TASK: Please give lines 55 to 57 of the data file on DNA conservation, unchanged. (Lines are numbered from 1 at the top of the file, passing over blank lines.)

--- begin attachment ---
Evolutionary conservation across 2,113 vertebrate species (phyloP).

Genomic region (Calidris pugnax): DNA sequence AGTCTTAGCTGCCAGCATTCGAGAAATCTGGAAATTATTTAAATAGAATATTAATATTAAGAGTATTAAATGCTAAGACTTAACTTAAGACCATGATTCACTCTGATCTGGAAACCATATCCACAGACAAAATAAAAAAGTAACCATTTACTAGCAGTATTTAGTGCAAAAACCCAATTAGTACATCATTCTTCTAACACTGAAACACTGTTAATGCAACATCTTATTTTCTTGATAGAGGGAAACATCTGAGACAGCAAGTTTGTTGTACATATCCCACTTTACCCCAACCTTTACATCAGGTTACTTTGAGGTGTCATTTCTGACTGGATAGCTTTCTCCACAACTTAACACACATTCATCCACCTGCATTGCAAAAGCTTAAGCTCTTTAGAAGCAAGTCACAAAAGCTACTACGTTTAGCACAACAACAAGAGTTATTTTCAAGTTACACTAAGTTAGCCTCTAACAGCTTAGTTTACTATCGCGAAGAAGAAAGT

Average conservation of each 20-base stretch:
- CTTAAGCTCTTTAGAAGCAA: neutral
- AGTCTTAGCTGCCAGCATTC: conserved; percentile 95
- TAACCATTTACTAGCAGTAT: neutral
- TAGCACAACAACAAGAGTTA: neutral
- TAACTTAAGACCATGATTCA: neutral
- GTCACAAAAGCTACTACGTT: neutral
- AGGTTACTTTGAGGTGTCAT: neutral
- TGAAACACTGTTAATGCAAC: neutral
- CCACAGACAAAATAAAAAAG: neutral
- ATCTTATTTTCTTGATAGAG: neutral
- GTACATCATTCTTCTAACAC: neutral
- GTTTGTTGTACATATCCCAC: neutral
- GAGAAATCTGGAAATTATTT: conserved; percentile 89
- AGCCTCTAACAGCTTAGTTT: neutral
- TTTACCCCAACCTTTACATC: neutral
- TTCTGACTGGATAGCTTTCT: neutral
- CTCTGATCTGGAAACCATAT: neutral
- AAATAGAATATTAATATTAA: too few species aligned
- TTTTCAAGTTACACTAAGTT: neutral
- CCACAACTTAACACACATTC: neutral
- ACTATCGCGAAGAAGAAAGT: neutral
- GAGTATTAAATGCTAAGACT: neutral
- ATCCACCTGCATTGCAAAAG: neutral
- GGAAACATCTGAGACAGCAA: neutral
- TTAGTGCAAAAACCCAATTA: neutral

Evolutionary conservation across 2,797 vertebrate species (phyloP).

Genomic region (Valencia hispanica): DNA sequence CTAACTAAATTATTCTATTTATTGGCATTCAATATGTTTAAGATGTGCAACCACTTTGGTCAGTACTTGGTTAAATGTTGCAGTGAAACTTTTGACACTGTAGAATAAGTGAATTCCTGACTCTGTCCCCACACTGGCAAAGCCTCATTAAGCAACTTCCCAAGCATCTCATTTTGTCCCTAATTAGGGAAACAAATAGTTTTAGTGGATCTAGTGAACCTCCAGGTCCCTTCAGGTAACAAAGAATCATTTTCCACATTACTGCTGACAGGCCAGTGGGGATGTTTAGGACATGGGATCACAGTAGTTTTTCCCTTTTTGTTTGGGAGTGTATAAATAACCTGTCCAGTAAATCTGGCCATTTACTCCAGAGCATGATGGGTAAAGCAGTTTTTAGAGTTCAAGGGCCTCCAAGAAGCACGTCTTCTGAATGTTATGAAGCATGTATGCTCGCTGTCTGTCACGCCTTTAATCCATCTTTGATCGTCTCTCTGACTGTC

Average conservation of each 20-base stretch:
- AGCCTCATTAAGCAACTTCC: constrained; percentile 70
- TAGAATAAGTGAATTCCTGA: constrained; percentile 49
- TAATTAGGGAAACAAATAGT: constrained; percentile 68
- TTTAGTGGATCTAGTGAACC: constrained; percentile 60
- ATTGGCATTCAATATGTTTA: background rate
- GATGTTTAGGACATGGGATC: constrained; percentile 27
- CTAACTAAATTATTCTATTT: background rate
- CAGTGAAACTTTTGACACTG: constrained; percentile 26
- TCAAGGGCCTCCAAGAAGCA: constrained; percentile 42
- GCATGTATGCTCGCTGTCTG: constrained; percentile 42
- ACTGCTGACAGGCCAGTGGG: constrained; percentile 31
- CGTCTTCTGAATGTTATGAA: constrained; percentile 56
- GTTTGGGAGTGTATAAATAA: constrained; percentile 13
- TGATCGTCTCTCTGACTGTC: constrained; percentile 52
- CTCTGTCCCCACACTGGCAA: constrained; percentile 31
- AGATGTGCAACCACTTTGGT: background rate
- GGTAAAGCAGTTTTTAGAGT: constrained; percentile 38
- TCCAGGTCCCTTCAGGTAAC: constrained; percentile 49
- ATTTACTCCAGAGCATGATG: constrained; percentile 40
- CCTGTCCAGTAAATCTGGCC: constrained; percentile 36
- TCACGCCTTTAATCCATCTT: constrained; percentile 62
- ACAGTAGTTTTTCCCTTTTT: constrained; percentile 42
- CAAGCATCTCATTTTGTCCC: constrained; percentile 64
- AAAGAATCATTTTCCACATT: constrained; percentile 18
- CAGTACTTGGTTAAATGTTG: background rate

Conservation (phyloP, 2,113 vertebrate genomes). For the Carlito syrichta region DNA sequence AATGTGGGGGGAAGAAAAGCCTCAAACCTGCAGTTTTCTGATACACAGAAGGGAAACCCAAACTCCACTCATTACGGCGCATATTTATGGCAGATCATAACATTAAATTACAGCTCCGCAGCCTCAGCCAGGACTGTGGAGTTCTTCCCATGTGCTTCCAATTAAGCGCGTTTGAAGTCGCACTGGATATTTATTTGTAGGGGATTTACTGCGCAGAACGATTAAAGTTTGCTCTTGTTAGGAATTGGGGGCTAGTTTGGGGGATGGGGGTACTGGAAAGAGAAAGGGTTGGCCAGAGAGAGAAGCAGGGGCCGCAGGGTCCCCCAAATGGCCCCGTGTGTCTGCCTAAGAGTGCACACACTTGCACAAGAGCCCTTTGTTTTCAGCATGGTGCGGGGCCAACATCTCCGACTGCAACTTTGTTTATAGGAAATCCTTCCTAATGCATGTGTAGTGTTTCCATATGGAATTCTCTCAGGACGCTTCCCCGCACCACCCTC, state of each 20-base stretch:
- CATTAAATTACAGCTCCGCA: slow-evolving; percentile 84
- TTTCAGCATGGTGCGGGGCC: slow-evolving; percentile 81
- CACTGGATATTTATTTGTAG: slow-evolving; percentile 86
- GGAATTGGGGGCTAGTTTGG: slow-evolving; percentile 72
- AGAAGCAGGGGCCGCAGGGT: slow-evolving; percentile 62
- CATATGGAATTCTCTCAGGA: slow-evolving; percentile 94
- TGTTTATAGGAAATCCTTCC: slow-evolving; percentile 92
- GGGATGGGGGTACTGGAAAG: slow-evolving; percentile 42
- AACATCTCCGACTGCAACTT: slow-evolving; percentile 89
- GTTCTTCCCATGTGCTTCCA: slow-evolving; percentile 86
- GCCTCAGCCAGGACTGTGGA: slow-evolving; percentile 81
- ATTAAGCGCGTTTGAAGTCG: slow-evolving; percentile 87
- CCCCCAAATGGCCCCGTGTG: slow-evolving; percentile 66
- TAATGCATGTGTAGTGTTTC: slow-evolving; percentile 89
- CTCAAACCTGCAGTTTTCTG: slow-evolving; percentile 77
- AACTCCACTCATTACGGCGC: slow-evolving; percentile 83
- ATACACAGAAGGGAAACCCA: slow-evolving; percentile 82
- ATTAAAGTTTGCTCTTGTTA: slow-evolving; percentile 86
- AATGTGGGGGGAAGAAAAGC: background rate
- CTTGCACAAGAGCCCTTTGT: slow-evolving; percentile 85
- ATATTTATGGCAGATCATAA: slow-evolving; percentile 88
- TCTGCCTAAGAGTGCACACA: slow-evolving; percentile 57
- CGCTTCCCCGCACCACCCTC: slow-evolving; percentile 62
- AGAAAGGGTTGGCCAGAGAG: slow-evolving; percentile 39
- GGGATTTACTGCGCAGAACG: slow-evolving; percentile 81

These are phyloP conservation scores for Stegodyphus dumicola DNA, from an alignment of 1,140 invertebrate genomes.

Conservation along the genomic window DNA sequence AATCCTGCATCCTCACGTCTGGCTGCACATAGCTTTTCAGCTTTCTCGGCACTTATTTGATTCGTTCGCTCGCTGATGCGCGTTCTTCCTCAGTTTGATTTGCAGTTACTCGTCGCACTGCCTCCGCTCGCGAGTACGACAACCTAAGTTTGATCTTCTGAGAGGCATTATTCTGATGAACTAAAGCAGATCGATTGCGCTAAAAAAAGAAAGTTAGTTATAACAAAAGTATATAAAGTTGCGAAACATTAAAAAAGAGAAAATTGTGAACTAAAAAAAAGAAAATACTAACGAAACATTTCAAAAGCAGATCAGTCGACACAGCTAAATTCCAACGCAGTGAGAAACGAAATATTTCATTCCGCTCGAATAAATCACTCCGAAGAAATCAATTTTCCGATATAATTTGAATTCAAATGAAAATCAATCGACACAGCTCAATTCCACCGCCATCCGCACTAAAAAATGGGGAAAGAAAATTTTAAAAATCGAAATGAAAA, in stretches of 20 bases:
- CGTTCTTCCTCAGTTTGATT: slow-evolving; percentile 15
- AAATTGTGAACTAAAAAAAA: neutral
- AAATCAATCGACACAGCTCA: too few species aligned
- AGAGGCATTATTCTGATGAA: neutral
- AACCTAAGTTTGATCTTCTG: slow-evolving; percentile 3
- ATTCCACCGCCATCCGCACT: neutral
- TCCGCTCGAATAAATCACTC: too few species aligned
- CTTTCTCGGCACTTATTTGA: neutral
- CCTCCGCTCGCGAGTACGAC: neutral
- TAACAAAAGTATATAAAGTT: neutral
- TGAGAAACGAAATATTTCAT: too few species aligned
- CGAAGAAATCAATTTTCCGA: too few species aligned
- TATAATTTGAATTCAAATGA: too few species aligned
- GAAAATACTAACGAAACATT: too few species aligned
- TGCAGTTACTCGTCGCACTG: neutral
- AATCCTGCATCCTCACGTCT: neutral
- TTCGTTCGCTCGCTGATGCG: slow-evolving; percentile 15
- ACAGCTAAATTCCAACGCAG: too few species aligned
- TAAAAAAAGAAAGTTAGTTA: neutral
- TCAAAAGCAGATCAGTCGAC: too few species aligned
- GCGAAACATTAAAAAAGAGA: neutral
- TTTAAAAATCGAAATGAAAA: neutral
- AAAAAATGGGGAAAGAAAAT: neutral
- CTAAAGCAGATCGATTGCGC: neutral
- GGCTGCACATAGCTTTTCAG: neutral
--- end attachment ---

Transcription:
- AAAGAATCATTTTCCACATT: constrained; percentile 18
- CAGTACTTGGTTAAATGTTG: background rate

Conservation (phyloP, 2,113 vertebrate genomes). For the Carlito syrichta region DNA sequence AATGTGGGGGGAAGAAAAGCCTCAAACCTGCAGTTTTCTGATACACAGAAGGGAAACCCAAACTCCACTCATTACGGCGCATATTTATGGCAGATCATAACATTAAATTACAGCTCCGCAGCCTCAGCCAGGACTGTGGAGTTCTTCCCATGTGCTTCCAATTAAGCGCGTTTGAAGTCGCACTGGATATTTATTTGTAGGGGATTTACTGCGCAGAACGATTAAAGTTTGCTCTTGTTAGGAATTGGGGGCTAGTTTGGGGGATGGGGGTACTGGAAAGAGAAAGGGTTGGCCAGAGAGAGAAGCAGGGGCCGCAGGGTCCCCCAAATGGCCCCGTGTGTCTGCCTAAGAGTGCACACACTTGCACAAGAGCCCTTTGTTTTCAGCATGGTGCGGGGCCAACATCTCCGACTGCAACTTTGTTTATAGGAAATCCTTCCTAATGCATGTGTAGTGTTTCCATATGGAATTCTCTCAGGACGCTTCCCCGCACCACCCTC, state of each 20-base stretch: